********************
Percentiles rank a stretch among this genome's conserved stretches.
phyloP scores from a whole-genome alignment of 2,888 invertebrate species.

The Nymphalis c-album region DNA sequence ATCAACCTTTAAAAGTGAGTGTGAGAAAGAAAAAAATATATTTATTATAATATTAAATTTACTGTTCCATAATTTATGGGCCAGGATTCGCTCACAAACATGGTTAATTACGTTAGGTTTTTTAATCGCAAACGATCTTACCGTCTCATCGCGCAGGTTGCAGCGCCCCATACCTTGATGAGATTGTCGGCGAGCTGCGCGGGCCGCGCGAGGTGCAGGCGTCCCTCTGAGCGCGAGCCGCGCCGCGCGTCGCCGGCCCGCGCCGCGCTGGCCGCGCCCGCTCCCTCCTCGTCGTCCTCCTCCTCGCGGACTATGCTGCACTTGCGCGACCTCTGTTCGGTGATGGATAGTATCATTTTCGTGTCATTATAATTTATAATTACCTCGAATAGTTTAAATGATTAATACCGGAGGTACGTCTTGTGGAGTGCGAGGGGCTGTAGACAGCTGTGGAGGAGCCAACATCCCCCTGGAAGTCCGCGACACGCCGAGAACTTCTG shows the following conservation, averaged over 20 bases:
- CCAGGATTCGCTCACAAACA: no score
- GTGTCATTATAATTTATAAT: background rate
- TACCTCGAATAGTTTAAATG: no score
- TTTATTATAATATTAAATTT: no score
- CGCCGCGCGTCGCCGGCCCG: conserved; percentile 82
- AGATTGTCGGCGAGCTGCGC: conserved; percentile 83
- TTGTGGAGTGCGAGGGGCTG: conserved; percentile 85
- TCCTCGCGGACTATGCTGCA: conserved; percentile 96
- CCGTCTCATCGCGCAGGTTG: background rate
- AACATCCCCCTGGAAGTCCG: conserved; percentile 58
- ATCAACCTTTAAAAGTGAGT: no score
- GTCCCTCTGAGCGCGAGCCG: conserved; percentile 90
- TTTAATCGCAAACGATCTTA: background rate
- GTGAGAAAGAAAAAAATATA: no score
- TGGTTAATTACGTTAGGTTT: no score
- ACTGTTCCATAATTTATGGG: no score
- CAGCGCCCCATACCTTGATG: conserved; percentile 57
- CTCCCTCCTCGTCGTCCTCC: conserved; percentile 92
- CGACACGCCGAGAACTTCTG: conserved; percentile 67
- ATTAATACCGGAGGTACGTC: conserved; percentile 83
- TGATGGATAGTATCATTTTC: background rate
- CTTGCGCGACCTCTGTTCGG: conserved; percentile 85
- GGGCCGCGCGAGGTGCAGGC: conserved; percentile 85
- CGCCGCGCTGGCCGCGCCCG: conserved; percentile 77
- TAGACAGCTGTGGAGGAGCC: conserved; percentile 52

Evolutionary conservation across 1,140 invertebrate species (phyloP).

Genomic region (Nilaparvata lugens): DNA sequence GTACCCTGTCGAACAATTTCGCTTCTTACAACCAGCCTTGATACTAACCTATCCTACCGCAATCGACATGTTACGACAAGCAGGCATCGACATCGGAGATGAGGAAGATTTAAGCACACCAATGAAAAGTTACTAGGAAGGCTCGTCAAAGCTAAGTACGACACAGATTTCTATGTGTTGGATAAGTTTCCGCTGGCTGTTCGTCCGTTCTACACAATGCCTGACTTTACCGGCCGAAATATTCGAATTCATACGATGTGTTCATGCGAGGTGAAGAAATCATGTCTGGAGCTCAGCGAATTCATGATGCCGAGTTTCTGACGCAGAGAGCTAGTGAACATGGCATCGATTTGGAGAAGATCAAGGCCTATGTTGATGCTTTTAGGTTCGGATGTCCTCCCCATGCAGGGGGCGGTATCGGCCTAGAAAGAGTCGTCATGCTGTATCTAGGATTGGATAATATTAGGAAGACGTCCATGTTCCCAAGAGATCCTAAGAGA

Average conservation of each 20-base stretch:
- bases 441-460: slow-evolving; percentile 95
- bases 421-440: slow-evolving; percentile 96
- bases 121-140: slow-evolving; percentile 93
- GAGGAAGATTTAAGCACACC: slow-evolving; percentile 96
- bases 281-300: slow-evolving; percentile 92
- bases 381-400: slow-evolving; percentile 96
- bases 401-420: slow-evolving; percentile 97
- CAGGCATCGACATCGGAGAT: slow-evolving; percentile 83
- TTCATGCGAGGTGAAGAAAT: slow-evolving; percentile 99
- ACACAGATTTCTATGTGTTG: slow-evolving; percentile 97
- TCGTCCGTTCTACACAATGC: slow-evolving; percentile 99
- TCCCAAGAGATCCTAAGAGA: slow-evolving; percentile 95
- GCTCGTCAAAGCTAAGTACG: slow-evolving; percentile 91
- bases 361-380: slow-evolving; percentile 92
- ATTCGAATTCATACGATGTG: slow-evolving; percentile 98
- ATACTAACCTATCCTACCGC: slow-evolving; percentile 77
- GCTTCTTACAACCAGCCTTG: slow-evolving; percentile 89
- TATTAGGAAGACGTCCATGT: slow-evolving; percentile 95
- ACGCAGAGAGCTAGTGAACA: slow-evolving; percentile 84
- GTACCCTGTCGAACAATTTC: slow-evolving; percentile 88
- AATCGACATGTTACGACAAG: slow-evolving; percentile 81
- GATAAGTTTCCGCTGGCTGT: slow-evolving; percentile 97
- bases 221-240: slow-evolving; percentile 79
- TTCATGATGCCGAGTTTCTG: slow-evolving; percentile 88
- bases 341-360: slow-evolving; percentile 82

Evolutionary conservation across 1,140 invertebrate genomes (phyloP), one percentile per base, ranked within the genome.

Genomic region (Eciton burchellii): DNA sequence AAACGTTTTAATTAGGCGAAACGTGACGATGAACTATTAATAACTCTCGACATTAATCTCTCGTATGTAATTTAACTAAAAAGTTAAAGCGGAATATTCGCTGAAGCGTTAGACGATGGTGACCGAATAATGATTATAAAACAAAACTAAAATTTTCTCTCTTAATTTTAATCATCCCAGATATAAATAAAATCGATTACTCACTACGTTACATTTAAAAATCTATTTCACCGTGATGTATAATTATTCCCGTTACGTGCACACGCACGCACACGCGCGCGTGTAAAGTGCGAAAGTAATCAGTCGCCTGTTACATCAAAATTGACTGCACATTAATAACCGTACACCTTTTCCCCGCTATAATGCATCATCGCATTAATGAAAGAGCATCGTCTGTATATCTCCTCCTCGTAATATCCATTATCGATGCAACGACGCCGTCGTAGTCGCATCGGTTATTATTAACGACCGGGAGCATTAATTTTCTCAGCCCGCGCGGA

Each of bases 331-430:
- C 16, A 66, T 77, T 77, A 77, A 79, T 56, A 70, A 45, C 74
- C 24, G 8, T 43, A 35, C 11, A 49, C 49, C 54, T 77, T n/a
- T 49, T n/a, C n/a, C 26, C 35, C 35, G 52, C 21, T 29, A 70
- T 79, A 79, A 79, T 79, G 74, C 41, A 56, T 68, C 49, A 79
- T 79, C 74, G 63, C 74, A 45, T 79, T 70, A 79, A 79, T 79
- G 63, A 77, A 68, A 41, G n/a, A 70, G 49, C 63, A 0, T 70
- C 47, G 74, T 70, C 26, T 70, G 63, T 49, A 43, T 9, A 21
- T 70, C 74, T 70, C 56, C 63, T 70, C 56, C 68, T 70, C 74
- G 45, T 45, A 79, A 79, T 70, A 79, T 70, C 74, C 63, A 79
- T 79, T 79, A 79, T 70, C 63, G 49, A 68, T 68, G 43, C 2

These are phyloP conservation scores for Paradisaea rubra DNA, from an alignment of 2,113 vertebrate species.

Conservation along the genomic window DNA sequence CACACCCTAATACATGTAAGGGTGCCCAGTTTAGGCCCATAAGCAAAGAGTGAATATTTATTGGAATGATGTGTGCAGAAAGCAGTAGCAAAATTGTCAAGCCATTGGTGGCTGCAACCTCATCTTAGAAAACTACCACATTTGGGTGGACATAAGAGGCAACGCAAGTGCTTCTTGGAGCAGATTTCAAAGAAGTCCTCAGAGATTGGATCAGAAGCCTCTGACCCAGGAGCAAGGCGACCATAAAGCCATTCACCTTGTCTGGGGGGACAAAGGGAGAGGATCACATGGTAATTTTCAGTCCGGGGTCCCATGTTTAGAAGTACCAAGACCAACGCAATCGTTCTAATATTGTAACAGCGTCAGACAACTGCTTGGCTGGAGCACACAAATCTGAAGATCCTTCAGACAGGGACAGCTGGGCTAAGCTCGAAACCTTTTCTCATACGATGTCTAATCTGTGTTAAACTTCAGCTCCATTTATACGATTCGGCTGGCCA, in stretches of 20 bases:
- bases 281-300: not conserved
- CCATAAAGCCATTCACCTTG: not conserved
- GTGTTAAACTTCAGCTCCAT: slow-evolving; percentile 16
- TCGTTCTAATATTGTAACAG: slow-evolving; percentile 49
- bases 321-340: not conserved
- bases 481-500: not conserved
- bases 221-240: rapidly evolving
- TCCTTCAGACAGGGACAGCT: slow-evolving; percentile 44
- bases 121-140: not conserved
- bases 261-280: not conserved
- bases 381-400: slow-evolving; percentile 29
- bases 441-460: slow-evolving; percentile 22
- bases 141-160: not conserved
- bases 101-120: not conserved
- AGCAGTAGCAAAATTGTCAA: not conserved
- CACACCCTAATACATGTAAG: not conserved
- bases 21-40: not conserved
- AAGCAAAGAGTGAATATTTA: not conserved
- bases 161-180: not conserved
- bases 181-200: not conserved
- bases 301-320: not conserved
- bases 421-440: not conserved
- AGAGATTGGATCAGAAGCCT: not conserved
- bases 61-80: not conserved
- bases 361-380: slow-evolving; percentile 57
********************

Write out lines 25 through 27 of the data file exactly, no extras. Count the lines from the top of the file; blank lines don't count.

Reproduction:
- CTTGCGCGACCTCTGTTCGG: conserved; percentile 85
- GGGCCGCGCGAGGTGCAGGC: conserved; percentile 85
- CGCCGCGCTGGCCGCGCCCG: conserved; percentile 77